The challenge does not lie with employees alone, as our connected world with its openness, access and transparency has shifted the power to the individual. Yet many companies still hold onto their traditional view of digital as a marketing issue and fail to grasp the enormity of this societal change. Our customers have shifted, and we can’t shift with them if we are inhibited by traditional views of digital. This societal change drives the enterprise to place the customer at the center, and this will have far reaching implications to business as we know it.
Here are some of the initiatives and tactics that increasingly support programs to deal with societal change:
- Re-imagine everything – this one will come up in almost every transformation program. These societal changes impact the core of long standing business structures. In the end, it is either a proactive planned transformation, or a reactive scramble to remain viable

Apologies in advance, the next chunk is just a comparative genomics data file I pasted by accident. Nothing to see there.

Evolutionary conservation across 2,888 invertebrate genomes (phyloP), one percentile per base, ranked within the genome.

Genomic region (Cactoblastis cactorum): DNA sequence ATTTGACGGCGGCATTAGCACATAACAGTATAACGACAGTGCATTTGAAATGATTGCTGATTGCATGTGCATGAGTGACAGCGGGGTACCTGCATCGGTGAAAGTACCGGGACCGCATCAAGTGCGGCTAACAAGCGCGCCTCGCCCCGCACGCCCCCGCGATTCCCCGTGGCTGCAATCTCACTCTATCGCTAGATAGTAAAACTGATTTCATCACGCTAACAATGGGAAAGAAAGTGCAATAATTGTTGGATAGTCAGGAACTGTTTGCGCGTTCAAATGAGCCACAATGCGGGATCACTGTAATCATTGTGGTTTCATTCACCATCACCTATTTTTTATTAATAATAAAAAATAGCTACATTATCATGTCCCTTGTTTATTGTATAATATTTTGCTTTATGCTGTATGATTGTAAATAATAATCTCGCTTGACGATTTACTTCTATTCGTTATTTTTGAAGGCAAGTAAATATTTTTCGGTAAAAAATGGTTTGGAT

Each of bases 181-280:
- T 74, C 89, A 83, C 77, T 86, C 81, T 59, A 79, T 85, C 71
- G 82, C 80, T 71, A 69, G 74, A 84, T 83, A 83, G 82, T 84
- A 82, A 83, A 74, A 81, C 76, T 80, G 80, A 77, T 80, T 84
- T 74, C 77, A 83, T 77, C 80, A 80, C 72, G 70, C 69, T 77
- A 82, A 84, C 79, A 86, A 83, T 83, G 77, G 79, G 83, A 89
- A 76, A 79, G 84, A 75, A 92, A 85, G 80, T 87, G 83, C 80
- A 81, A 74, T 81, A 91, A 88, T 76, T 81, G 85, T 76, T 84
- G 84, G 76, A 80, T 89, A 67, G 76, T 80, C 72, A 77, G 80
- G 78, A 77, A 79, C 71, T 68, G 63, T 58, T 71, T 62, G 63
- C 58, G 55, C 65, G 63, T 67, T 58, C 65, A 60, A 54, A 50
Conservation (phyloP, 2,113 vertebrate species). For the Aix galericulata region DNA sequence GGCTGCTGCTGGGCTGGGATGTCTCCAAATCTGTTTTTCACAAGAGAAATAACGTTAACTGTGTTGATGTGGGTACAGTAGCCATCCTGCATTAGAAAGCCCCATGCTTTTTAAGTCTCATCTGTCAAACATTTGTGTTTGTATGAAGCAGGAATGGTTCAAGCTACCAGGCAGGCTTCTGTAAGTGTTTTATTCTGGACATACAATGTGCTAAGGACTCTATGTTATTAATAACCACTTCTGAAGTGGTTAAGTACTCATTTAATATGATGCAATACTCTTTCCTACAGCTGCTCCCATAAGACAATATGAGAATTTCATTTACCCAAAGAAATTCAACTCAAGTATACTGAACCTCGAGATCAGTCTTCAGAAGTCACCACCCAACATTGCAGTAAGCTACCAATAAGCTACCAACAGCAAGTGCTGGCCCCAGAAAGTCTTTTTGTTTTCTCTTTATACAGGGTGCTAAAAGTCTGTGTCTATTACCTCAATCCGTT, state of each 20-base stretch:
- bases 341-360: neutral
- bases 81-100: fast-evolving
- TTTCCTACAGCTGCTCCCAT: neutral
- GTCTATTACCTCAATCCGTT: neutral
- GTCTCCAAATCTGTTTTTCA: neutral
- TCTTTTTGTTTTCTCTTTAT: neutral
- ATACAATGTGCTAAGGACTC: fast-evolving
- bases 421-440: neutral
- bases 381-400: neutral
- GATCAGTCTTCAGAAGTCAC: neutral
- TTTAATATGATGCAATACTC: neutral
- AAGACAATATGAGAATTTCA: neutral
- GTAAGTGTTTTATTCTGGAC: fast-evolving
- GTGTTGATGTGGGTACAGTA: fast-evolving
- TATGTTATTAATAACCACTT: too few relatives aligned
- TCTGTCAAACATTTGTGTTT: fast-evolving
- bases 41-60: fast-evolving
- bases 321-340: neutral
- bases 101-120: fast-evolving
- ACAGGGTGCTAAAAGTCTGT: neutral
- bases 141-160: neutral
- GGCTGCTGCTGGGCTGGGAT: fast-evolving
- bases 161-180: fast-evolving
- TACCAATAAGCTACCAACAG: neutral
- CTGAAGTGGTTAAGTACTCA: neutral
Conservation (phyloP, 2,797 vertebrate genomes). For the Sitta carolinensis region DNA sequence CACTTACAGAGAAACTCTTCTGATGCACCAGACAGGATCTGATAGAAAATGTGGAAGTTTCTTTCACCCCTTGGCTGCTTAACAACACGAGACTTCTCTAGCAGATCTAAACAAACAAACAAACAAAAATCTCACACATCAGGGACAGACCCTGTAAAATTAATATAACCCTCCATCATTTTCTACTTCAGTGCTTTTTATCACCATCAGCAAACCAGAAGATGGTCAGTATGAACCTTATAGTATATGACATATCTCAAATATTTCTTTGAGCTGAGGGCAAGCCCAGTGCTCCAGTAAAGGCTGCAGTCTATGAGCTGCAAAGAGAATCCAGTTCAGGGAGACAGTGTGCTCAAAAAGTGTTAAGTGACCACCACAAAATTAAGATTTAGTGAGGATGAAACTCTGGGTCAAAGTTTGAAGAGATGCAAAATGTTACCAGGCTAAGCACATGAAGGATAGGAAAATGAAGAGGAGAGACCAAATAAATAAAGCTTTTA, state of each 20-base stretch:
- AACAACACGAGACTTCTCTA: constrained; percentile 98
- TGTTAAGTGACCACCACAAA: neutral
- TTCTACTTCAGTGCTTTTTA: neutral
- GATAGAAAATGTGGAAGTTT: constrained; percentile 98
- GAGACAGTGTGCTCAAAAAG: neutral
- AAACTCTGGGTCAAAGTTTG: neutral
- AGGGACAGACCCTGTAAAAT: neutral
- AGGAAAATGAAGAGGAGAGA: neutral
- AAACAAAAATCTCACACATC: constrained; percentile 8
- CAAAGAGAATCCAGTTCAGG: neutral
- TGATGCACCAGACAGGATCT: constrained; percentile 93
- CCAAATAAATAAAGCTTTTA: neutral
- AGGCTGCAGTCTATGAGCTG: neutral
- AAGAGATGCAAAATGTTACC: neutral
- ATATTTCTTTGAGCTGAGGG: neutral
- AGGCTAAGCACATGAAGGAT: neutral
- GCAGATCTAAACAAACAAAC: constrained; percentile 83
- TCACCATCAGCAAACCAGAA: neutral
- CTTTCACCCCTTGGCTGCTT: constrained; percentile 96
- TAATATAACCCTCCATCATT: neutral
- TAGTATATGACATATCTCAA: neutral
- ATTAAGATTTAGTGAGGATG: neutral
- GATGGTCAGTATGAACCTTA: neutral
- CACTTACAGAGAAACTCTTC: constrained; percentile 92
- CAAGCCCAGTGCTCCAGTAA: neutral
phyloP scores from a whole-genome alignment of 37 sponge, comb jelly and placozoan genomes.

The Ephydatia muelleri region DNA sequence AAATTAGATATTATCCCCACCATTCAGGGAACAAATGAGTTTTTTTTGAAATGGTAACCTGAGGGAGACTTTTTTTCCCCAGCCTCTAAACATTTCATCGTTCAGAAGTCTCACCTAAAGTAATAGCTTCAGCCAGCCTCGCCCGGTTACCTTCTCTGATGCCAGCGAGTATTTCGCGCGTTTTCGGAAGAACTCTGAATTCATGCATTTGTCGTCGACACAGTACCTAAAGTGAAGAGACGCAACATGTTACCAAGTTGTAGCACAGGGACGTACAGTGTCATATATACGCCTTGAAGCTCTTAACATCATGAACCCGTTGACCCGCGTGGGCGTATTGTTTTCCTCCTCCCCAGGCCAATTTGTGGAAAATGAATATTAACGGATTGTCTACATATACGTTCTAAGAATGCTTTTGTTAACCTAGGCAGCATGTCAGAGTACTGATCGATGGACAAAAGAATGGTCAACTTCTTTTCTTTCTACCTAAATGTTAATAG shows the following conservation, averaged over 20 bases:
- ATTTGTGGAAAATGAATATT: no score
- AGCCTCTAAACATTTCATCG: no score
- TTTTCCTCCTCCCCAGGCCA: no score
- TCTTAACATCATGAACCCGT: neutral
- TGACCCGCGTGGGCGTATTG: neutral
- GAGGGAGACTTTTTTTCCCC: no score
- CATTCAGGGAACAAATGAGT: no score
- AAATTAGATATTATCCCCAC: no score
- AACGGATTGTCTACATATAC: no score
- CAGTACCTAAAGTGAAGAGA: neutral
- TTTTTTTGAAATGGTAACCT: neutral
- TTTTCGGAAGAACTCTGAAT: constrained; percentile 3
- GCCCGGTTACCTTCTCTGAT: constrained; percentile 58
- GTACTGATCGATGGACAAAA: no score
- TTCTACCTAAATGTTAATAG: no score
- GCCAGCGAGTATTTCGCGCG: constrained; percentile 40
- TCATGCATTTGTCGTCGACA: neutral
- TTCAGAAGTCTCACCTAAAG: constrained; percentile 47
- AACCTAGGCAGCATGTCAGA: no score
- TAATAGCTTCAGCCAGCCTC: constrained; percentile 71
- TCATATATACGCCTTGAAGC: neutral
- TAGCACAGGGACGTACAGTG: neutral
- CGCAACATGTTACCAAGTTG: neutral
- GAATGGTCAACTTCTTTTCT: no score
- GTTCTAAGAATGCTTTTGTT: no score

- Create a work environment that attracts next generation workers – and this does not apply to just Millennials. For example, I am from the Boomer generation, yet my expectations for technology in the workplace are very high. I live on Facebook, Twitter, and LinkedIn among others, and mobile is a way of life for me. Beyond technology the work environment must enable employees to succeed. Working in a command and control environment, when what is required is empowerment at the edge is the fastest way to frustrate a next generation worker